Over large swaths of that time, Egypt was the political overlord of most of the eastern half of the Mediterranean and even when not in political control, her cultural hegemony was paramount. She left her imprint everywhere, not only in material artifacts, but in customs, practices, beliefs, and rituals. It is not strange that we should find a pronounced Nilotic influence on the northern Mediterranean nations of antiquity; it would be strange if we did not.

In architecture, Egypt is the first to raise massively precise edifices in stone, elaborating architectural styles whose influence would eventually even be felt as far away as Mexico. The so-called "Doric column" had already achieved a perfection of form by the 3rd Dynasty, more than 3,000 years before the building of the Parthenon. No other culture would build so widely, massively and prolifically in stone. Even the original Temple at Jerusalem, erected by Solomon, was "built on the ground plan of an Egyptian temple" according to James Henry Breasted.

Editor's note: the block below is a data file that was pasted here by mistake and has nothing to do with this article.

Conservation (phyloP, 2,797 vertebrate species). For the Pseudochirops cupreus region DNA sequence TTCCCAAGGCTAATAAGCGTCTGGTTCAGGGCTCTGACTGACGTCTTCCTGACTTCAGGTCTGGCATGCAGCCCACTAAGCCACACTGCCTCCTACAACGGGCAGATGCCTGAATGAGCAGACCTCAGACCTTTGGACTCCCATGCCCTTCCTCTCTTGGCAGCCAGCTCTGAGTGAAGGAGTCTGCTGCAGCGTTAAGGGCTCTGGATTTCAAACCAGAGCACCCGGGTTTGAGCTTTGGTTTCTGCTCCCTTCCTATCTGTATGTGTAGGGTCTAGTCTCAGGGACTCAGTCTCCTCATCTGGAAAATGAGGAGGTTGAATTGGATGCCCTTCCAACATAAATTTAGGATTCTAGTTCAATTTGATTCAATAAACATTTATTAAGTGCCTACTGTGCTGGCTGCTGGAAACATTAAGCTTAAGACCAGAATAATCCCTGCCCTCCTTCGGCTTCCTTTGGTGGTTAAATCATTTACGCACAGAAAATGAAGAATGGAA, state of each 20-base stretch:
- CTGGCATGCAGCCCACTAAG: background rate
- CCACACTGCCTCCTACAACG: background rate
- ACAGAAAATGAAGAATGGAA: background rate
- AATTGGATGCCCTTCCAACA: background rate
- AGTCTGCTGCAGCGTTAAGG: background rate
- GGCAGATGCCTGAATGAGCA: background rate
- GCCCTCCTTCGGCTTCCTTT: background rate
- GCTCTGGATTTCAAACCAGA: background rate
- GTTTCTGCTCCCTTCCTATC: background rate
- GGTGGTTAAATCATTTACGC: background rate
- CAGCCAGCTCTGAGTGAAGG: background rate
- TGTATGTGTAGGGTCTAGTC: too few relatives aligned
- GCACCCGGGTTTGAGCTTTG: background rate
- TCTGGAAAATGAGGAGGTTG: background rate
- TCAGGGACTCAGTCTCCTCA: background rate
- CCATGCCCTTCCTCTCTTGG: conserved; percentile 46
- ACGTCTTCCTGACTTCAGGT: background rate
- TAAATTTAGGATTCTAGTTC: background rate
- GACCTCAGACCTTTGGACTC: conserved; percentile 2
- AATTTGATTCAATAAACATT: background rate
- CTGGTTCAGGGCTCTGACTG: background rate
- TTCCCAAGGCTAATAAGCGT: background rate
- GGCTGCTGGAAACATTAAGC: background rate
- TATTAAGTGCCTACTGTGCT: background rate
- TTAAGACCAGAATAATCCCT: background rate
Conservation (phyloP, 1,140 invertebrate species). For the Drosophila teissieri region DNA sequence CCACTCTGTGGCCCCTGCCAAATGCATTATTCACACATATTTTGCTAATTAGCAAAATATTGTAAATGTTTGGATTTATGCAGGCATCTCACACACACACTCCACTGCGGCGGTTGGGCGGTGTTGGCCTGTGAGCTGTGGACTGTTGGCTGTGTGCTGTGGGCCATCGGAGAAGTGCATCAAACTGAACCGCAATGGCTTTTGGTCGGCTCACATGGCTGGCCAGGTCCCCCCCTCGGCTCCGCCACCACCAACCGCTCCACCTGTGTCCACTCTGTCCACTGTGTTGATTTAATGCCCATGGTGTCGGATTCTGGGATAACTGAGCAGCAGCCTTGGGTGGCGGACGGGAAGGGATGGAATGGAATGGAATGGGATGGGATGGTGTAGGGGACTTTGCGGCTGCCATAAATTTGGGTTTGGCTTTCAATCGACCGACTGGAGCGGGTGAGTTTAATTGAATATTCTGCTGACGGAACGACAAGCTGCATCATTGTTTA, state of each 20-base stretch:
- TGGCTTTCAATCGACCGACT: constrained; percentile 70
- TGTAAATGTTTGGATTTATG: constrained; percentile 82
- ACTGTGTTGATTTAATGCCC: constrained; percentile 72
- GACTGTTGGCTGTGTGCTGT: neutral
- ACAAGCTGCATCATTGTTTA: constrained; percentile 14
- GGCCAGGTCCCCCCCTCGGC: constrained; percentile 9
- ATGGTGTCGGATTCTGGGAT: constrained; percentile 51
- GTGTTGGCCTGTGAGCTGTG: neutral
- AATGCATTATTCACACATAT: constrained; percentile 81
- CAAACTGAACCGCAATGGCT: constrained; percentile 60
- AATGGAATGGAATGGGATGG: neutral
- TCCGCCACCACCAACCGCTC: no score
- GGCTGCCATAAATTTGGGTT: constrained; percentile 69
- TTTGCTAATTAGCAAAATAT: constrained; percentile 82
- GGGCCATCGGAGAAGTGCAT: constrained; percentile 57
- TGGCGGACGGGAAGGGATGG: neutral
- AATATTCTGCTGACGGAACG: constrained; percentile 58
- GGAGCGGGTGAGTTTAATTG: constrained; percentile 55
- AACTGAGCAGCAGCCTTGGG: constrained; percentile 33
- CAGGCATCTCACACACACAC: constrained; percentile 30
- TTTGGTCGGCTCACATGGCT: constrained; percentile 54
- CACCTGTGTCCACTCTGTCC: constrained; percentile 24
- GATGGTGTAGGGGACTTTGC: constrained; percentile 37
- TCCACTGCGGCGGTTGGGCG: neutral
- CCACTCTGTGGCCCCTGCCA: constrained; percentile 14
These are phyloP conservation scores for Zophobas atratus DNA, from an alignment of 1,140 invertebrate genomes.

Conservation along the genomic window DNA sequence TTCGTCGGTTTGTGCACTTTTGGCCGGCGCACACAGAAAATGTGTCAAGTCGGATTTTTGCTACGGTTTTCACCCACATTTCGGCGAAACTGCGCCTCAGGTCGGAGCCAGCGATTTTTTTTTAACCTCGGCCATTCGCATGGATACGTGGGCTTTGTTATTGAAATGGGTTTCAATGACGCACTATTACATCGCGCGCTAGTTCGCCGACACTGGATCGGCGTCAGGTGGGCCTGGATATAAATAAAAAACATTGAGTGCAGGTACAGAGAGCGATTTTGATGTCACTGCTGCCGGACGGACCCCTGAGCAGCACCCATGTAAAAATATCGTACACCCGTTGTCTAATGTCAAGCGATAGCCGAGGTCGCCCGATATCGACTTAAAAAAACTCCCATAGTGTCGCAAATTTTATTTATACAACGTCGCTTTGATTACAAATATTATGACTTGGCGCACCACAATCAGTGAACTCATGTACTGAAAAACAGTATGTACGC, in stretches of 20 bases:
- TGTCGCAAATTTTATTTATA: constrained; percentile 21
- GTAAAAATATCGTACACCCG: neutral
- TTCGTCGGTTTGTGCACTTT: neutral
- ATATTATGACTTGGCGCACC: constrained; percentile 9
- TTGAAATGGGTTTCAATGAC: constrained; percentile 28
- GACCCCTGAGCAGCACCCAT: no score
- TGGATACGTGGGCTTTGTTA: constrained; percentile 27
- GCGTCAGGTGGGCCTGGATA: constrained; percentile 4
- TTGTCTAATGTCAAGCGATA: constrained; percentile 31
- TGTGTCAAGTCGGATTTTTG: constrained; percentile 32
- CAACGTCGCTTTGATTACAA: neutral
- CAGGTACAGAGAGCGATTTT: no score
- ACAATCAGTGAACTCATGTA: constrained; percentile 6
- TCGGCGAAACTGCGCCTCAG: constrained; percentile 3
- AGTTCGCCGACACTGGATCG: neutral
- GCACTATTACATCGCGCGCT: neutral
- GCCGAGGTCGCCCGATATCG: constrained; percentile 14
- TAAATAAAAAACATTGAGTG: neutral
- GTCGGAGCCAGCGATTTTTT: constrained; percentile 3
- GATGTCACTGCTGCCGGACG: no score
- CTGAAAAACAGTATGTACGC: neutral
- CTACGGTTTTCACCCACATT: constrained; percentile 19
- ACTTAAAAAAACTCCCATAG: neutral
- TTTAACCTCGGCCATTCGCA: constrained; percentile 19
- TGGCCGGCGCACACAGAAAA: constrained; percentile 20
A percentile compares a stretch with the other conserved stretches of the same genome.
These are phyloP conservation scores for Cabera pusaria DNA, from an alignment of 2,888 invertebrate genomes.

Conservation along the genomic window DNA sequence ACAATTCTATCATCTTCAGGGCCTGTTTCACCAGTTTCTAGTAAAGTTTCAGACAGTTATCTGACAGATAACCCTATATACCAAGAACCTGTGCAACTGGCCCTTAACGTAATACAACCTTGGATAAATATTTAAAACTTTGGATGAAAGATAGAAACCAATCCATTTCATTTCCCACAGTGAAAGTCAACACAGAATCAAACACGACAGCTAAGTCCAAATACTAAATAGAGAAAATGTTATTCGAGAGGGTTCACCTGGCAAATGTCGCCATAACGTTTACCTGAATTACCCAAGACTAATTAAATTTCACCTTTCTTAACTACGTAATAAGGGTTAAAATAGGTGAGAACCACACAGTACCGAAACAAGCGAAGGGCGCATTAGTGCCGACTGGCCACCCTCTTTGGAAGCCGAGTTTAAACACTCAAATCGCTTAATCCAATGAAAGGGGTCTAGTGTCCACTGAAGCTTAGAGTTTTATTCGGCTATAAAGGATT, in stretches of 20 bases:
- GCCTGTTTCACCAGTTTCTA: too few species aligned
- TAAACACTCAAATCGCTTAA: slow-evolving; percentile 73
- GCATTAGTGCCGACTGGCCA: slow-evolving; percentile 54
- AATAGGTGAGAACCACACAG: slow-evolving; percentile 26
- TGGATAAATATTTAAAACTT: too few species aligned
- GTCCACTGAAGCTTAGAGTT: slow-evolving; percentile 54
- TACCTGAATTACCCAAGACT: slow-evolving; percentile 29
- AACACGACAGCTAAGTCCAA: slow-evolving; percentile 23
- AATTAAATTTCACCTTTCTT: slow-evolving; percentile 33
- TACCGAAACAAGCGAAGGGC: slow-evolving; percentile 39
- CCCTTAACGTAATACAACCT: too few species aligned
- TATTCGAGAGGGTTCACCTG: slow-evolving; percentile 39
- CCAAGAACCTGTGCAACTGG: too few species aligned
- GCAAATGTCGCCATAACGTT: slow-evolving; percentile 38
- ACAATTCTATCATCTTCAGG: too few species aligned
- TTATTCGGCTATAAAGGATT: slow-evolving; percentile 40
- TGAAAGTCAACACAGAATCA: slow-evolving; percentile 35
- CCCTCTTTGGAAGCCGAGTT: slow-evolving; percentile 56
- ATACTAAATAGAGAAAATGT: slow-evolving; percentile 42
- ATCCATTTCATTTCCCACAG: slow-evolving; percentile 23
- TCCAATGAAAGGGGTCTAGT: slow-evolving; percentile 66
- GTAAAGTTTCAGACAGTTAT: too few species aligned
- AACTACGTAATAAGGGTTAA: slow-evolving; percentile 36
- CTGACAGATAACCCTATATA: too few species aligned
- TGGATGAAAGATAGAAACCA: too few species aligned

In sculpture and statuary, Egypt set standards that have lasted for all time. The sphinx-form spread itself over all the civilized world west of India. The Egyptian canon of proportion-- one that often incorporated the Golden Number--became the standard measure of beauty and harmony in sculpture. The Greeks of the 6th century--in the fashion of apprentices--sculpted careful imitations of Egyptian statues now known as Kouros statues. Thus, the first artistically important sculptures of post-Mycenaean Greece owed as much to the Egyptian form as Michelangelo's Pieta or David owed to his ancient Greek predecessors.
In astronomy, almost every Greek writer who mentions the subject traces the origin of scientific astronomy to Egypt and Chaldea, though always giving priority to Egypt. Testaments to the Nilotic proficiency in astronomy abound. They developed no fewer than three calendars: lunar, Sirian-solar, and precessional. The precessional calendar is derived from the retrograde movement of the celestial north pole around the ecliptic north pole, encompassing a period of 26,000 years.
The Sirian solar calendar is based on the difference between the true year of 365 1/4 days determined by the heliacal rising of Sirius at the summer solstice and the civil calendar conventionalized at 365 days. With the civil calendar slipping back relative to the Sirian 1/4 day every year, it took 1460 years for the two calendars to re-synchronize. In late antiquity, at the insistence of first the Ptolemies, then Julius Caesar, the calendrists of Kemit devised leap year to reconcile the two calendars.